D.  whereas the potential use of LAWS raises questions about the applicability of and respect for international human rights and humanitarian law; whereas humans should be kept in control of weapons and remain accountable for the use of lethal force and for decisions over life and death;

E.  whereas Parliament has repeatedly called for the urgent development and adoption of a common position on autonomous weapon systems, for a ban on the development, production and use of fully autonomous weapons enabling strikes to be carried out without meaningful human intervention, and for a start to effective negotiations for their prohibition;

F.  whereas a growing number of states have called for a preventative prohibition on LAWS and a moratorium on the use and production of such autonomous systems;

G.  whereas scientists, engineers, robotics and AI researchers and entrepreneurs have been raising their voices against a military AI arms race and emphasising the dangers posed by the weaponisation of AI and autonomous systems;

1.  Recalls the ambition of the EU to be a global actor for peace, and calls for the expansion of its role in global disarmament and non-proliferation efforts, and for its actions and policies to strive for the maintenance of international peace and security, ensuring respect for international humanitarian and human rights law and the protection of civilians and civilian infrastructure;

2.  Underlines the need for an internationally agreed working definition of LAWS, and calls on the Vice-President of the Commission / High Representative of the Union for Foreign Affairs and Security Policy (VP/HR), the Member States and the European Council to adopt a common position on autonomous weapon systems that ensures meaningful human control over the critical functions of weapon systems, including during deployment, ahead of the meeting of the parties to the UN Convention on Certain Conventional Weapons (CCW) in November 2018; demands the start of international negotiations for a legally binding instrument that would prohibit fully autonomous weapons;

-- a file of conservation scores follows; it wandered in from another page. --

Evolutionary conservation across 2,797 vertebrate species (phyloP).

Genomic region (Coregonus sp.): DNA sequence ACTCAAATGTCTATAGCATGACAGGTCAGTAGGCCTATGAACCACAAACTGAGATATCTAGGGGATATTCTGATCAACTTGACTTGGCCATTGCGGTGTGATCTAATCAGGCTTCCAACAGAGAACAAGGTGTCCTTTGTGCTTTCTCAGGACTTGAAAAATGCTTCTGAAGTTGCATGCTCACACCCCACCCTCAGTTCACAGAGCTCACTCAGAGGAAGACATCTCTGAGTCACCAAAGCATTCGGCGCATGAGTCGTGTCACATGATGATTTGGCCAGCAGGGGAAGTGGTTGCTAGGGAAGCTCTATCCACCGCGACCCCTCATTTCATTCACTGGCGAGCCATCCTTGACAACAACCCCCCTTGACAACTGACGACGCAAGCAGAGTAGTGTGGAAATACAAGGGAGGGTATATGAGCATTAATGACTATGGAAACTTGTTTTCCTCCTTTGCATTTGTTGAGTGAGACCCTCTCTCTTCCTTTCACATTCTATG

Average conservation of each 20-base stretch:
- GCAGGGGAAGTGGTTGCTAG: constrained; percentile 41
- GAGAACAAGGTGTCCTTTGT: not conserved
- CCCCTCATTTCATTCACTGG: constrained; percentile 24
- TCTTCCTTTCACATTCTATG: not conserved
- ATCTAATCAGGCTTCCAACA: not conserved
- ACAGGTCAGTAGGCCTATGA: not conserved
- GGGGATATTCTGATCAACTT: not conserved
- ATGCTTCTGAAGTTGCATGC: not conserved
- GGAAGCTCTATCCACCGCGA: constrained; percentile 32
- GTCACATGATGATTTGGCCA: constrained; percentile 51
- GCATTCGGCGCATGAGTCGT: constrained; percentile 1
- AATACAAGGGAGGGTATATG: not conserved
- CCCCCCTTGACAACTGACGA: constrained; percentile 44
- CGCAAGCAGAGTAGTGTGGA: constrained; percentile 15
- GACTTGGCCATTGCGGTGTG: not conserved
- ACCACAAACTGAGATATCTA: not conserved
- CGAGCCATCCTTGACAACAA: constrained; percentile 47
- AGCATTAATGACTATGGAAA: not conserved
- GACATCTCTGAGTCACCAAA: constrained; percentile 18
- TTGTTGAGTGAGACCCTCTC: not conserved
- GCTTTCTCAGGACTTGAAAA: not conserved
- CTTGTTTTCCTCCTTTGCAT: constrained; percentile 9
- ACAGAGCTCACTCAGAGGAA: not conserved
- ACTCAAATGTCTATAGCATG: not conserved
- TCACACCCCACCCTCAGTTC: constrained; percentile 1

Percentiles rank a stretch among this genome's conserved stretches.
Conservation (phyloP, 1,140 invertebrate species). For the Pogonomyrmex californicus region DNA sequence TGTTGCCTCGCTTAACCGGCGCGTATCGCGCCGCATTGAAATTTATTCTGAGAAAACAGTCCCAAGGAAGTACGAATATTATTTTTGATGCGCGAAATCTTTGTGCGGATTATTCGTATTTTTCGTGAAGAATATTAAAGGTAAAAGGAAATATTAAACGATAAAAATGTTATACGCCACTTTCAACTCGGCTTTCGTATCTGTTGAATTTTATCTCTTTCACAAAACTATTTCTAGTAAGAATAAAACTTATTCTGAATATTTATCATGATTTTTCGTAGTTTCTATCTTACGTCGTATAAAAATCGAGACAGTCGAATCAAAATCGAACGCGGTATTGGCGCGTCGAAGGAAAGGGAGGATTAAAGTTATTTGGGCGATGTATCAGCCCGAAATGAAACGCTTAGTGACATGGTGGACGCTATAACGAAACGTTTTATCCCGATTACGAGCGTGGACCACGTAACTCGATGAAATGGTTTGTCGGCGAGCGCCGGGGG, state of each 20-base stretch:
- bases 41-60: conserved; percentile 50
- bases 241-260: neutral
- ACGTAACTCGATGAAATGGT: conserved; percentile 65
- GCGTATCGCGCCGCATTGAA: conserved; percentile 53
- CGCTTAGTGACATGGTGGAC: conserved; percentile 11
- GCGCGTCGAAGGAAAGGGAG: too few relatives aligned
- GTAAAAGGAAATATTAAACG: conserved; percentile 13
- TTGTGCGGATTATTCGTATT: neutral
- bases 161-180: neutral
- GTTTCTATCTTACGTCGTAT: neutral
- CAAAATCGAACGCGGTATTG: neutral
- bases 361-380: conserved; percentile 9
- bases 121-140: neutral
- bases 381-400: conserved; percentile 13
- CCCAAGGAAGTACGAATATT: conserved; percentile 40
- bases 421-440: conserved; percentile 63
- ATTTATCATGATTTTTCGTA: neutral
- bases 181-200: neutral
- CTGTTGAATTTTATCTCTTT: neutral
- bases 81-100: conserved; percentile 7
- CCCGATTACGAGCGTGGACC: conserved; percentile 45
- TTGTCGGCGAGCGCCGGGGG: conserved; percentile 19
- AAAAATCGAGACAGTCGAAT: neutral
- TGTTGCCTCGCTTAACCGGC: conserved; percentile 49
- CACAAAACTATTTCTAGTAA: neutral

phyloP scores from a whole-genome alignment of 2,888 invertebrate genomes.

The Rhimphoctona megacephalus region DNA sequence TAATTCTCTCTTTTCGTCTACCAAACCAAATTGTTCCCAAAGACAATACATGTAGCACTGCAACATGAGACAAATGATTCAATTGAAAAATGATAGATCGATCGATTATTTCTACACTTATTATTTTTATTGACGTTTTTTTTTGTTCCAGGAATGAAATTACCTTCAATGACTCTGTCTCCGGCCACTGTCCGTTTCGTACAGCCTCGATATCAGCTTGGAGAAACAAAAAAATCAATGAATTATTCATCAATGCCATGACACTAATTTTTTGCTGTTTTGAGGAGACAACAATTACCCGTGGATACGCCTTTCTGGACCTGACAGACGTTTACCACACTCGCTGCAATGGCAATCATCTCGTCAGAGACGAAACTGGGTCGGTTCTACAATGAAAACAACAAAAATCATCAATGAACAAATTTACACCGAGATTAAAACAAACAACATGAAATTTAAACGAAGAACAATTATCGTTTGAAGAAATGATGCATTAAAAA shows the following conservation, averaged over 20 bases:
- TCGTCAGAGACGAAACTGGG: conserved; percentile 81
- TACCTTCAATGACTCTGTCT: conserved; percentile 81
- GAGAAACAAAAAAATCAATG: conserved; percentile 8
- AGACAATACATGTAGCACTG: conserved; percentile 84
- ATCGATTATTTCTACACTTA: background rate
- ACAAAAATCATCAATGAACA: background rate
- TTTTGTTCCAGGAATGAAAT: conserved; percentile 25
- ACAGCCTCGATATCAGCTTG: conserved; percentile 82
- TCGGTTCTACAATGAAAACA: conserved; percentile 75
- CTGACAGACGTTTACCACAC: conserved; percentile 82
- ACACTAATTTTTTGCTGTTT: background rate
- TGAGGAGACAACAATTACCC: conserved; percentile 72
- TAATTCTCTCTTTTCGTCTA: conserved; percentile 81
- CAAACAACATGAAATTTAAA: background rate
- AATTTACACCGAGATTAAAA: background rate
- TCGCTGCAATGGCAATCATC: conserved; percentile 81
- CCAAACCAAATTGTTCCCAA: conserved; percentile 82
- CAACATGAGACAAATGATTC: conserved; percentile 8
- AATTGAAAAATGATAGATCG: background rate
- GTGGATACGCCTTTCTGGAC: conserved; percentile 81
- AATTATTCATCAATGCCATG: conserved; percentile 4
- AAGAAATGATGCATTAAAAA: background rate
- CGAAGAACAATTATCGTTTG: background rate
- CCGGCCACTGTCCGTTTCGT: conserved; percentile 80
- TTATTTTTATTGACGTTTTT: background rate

3.  Reaffirms its support for the work of the Group of Governmental Experts of the parties to the CCW on LAWS, which remains the relevant international forum for discussion and negotiation on the societal, ethical and legal challenges posed by autonomous weapon systems; encourages the UN to foster dialogue among Member States, researchers, academics, civil society humanitarian actors and the private sector so as to build inclusive policy-making processes for new international provisions in order to prevent the development, use and proliferation of LAWS; calls for all existing multilateral efforts to be accelerated so that normative and regulatory frameworks are not outpaced by technological developments and new methods of warfare;

4.  Recalls its position on a ban on the development, production and use of fully autonomous weapons enabling strikes to be carried out without meaningful human intervention;

5.  Underlines the non-eligibility of products or technologies whose use, development or production is prohibited by international law under the European Defence Industrial Development Programme; stresses the need, until a legally binding international instrument is adopted, for a preventive ban on research into defence products and technologies that are specifically designed to carry out lethal strikes without human control over engagement decisions;

6.  Instructs its President to forward this resolution to the Council, the Commission, the European External Action Service, the Member States, NATO and the United Nations.



Texts adopted, P8_TA(2018)0275.


Texts adopted, P8_TA(2017)0494).


OJ C 285, 29.8.2017, p. 110.


Texts adopted, P8_TA(2018)0312.


OJ C 252, 18.7.2018, p. 239.


(8)$FILE/2018_GGE%20LAWS%202_6a_European%20Union%201.pdf &$FILE/2018_GGE%20LAWS%202_6a_European%20Union%202.pdf